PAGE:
David Beronä wrote: “Finally, in his woodcut novels Ward documented the injustices in the American economic and social system during the Depression era. Ironically, the social ills Ward displayed in his woodcut novels [seventy–five] years ago are evident in today’s culture. Though not as readily visible as the soup lines, today’s economic uncertainties, the breakup of the family, shortage of traditional blue–collar jobs and a general sense of spiritual isolation are realities just as crucial as they were for Americans during the 1930s” (Beronä, 2002, p. 117).

It was only fitting that Lynd Ward was named director of the graphic arts division of the Federal Writers Project in New York City from 1937–39.

Other than a World War II stint assembling gyroscopes for the Bendix Aviation Corporation, Lynd Ward made his living as an artist. His favorite work was when he was able to create an independent print to convey something he was feeling or something he wanted to say. As he wrote in Storyteller without Words, “[A]s the term suggests, the independent print is that fragile piece of printed paper that results when an artist uses one of the many available graphic techniques to create something that exists entirely for its own sake. Quite as much as any painting in oil or watercolor, the print is its own reason for being” (Ward, 1974, p. 307).

Ward’s view of the art he created using wood engraving took on an interesting perspective: “[T]he undeniable fact [is] that working with a woodblock takes on the aspects of a struggle between antagonists. The wood is reluctant, the artist determined, and it is reasonable to suggest that the battle of wills brings about a result quite different from those media in which the hand of the artist moves brush or pencil or crayon freely over the working surface. With wood, every movement of the tool involves overcoming resistance and demands the use of a certain amount of sheer physical force. Every block and every subject is a new challenge. The result is an emotional involvement between man and material that, enduring over the years, somehow takes on the character of an addiction, or a love affair, or something similarly irrational. At any rate, there seems to be no known cure” (Ward, 1974, p. 15–16).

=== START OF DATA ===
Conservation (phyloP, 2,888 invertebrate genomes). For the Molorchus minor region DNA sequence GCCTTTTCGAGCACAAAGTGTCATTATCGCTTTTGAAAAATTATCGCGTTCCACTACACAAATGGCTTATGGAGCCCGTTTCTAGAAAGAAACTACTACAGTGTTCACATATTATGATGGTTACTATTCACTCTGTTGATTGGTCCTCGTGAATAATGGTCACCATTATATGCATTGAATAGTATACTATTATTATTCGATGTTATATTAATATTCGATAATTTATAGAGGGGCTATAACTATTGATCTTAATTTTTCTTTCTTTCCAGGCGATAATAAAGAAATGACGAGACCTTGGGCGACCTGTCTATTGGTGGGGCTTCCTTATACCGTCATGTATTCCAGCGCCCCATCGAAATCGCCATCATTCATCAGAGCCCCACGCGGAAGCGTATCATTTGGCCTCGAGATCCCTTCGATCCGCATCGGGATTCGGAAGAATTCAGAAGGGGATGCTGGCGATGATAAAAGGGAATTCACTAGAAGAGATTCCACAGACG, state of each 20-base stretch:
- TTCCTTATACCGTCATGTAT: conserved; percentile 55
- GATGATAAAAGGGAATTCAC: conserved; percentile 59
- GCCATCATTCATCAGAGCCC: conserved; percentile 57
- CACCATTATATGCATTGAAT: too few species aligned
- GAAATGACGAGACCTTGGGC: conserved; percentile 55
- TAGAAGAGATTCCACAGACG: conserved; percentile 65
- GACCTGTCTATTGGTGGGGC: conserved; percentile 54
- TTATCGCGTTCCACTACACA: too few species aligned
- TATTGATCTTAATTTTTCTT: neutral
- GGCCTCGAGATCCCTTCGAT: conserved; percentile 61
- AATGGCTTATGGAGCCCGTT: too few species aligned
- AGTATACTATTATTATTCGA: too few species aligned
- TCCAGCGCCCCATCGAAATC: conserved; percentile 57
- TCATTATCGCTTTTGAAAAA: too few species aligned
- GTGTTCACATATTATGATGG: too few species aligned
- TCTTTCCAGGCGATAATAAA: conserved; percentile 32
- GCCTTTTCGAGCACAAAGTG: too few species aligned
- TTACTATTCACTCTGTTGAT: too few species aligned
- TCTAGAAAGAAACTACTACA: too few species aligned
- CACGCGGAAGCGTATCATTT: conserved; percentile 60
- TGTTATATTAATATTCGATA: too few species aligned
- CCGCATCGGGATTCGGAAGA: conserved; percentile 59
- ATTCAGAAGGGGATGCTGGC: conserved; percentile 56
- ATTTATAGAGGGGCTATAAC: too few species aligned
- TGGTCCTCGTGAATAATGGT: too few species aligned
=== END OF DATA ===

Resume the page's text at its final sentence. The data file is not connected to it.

Children’s Books

Lynd Ward was a prolific children’s book illustrator. During the middle part of the 20th Century he was among the most sought after artists working in the field. His remarkable output included illustrations for five Newbery Honor books as well as the illustrations for two Newbery winners – The Cat Who Went to Heaven by Elizabeth Coatsworth (Macmillan, 1930) and Johnny Tremain by Esther Forbes (Houghton Mifflin, 1943). Ward has been associated with more Newbery award books than any other children’s book creator [2].

Hildegarde Swift and Lynd Ward’s wonderful collaboration on The Little Red Lighthouse and the Great Gray Bridge (Harcourt Brace, 1942) is not only still in print today, but is credited with saving Manhattan’s only lighthouse, the Jeffrey’s Hook Lighthouse under the George Washington Bridge. The crimson lighthouse, with its blinking light and fog bell, operated from 1921, when it was moved from New Jersey and placed at the edge of Fort Washington Park, until 1932, when the lights of the “great gray bridge,” drowned out its beam. When the plans to auction off the lighthouse became known, the public outcry forced the Coast Guard to donate it to the city instead. Now on the National Register of Historic Places, in 2002 it was fitted with a new lens to celebrate the sixtieth anniversary of the book that helped save it (Lodge, 2002, p. 28).

While Ward sketched the bridge and lighthouse in early 1942, May stood lookout with the book’s contract in her purse in case the military guards assigned to most federal facilities following the attack on Pearl Harbor would get suspicious (Savage, 2010).